As regards secondary education, a commission is formed by the end of the 1950’s, as a result of the growing interest of many people to have a national school in Ranchos. This commission was integrated by Alberto Ferrante, who was by then Ranchos mayor, among others. The main achievement of this group was a decree issued by the national government of president Arturo Frondizi, in 1959, that allowed the creation of a national school in the village. The following year classes began being held, provisionally, in the town hall.

In 1959, the council and the government of Buenos Aires province received money from national authorities to buy a lot where to build the school. However, this purchase finally did not take place because an inhabitant of Ranchos, Genaro Pérsico, decided to donate a lot next to the railway tracks, where the school was then built and is located thus far.



By the end of 1811 an inhabitant of Ranchos village submitted a request to the First Triumvirate government asking for the construction of a building for the church, in place of another one that had burnt some time before. A proposal was made in that request to sell a team of mares that were freely walking and did not belong to anybody, in order to get the money for the building. The proposal was accepted, so a new building was put up with the money obtained from those mares. However, there was no church for some time, so services in the meantime were held in a room that had been the kitchen of the house of an inhabitant of the village.

The new temple was a gabled thatched roof building made of adobe that had an arch next to it holding 3 small bells. In 1863, the national government decided to build a new church for Ranchos, and for that occasion Bartolomé Mitre, who was the president by the time, visited and stayed in the village for 3 days. The construction that began then was so slow and had so many interruptions that, 30 years after it began, the walls had not yet been plastered, and its floor did not have tiles. To make matters worse, those who went to services there had to take there own chairs in order to have something to sit on.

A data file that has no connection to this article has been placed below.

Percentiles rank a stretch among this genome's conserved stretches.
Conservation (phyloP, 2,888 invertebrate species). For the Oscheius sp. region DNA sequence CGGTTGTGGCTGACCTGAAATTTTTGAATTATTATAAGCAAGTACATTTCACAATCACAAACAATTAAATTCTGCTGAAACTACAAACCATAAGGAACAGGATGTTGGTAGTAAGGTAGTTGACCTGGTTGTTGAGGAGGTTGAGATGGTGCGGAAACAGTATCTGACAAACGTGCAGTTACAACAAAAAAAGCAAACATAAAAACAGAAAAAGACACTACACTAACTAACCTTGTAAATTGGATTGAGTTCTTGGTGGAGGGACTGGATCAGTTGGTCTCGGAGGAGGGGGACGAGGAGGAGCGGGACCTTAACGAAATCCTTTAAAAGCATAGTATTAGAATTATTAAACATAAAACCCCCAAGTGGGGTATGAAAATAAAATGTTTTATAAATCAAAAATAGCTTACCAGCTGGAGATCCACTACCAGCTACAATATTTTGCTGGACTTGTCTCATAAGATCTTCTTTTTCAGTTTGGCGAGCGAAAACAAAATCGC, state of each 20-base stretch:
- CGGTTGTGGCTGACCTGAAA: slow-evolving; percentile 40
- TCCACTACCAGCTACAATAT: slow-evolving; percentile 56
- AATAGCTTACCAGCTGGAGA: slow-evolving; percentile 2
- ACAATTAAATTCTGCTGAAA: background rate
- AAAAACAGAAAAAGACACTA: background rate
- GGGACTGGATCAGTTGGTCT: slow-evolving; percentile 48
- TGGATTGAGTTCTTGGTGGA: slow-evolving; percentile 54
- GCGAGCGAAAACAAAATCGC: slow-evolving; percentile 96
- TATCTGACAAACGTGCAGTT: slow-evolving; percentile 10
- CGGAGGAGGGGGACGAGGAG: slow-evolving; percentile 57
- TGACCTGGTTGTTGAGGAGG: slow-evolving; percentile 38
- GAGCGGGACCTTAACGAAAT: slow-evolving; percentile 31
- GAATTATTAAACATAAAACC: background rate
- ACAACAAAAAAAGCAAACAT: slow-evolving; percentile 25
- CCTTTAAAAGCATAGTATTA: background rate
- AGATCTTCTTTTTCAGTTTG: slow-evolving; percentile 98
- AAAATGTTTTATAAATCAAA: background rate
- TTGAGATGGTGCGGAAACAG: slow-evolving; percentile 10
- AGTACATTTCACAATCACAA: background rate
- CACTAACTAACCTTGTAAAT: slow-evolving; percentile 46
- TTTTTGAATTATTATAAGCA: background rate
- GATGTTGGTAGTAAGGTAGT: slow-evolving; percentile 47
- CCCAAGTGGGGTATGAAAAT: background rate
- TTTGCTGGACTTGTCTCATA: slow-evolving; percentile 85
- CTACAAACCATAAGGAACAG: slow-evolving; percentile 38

As for president Mitre’s visit, his main activities during those days were focused on the inauguration of the new church construction. A special ceremony was held in which he was with Francisco Vivot, who was Ranchos Justice of the Peace by the time, among others. On that occasion, Mitre began plastering the building with a silver trowel; then a service was held; and finally he addressed the people. We quote an excerpt of president Bartolomé Mitre’s speech that day.